Poverty Literature Review

Challenging the common views which typically perceive little potential for private enterprises in engaging with the underprivileged people on a mutually positive basis, Prahalad and his co-authors argued that MNEs can raise their profits, while satisfying needs of people living in poverty.Similar to the AT concept, the BOP concept has also been criticised, especially by Karnani ().

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He proposes that private sector can contribute towards poverty alleviation by focusing on the people living in poverty as producers as well as by creating employment opportunities for them.

An “alternative but complementary” perspective which evolved parallel to Prahalad’s concept of BOP markets is subsistence marketplaces perspective, articulated by Viswanathan and his colleagues (e.g. This subsistence marketplaces perspective emphasises a micro-level approach through an understanding of individuals, consumers, sellers or entrepreneurs, communities, marketplace behaviors, and their broader context.

Following this introduction, the rest of this paper is organised as follows: Sect.

presents concluding thoughts and offers recommendations for further research avenues, while employing a variety of methods with more consistent and thorough reporting of the studies.

Whilst Mahatma Gandhi called the problems faced by these resource-poor people as ‘the worst form of violence’, Amartya Sen defines them as lack of freedom and inability to make life choices (Sen ).

These marginalised people generally cannot change their living conditions and livelihood opportunities, as their access to financial and other resources is weak, with pressing need for immediate consumption (Karelis ). Although there is a great deal of design research in this field, its analysis is lacking, making it difficult to gain an overview of what has been investigated, how these investigations were undertaken, in what context they were undertaken, and how marginalised people were engaged and positioned in such investigations.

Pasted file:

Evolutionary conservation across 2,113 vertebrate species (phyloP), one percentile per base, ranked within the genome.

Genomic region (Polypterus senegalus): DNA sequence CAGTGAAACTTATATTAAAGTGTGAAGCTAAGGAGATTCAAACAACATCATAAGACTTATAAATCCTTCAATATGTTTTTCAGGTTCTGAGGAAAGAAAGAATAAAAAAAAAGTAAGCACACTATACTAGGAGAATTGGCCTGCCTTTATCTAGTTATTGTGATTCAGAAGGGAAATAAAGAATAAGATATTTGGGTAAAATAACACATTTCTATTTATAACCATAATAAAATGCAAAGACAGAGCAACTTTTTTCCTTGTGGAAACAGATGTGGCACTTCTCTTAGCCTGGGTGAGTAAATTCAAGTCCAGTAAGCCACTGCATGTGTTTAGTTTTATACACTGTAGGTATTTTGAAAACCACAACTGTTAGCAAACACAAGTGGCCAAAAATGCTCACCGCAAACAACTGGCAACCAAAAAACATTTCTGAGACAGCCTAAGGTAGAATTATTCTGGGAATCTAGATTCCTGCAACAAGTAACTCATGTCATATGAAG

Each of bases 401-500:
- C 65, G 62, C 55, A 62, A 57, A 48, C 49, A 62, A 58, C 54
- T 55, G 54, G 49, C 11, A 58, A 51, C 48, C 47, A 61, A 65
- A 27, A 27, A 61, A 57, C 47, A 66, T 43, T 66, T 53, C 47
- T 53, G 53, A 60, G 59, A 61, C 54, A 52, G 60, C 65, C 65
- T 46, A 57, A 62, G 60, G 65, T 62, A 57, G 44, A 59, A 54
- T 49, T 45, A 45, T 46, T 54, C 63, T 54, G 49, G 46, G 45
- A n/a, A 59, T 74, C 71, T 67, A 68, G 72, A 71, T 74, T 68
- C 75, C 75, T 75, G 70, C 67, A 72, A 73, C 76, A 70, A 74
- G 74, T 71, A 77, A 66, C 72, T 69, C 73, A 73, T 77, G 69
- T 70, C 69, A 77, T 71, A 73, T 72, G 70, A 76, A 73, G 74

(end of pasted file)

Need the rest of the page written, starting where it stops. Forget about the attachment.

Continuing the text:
Design is essential to fulfil unmet or under-served needs of resource-poor societies, supporting their social and human development.

A great deal of design research has been undertaken in such low resource settings, and is discussed under different names, such as ‘community development engineering’, ‘humanitarian engineering’, ‘appropriate technology’, ‘design for development’, ‘design at the Base of the Pyramid’, etc.

In his book ‘Design for the Real World’, Papanek, an industrial designer, urged designers to address problems faced by the people in the Third World.

Papanek’s proposition was unique at that time when the majority of designers in the industrialised world were engaged in designing products for high-income societies and serving for-profit industries (Amir ).


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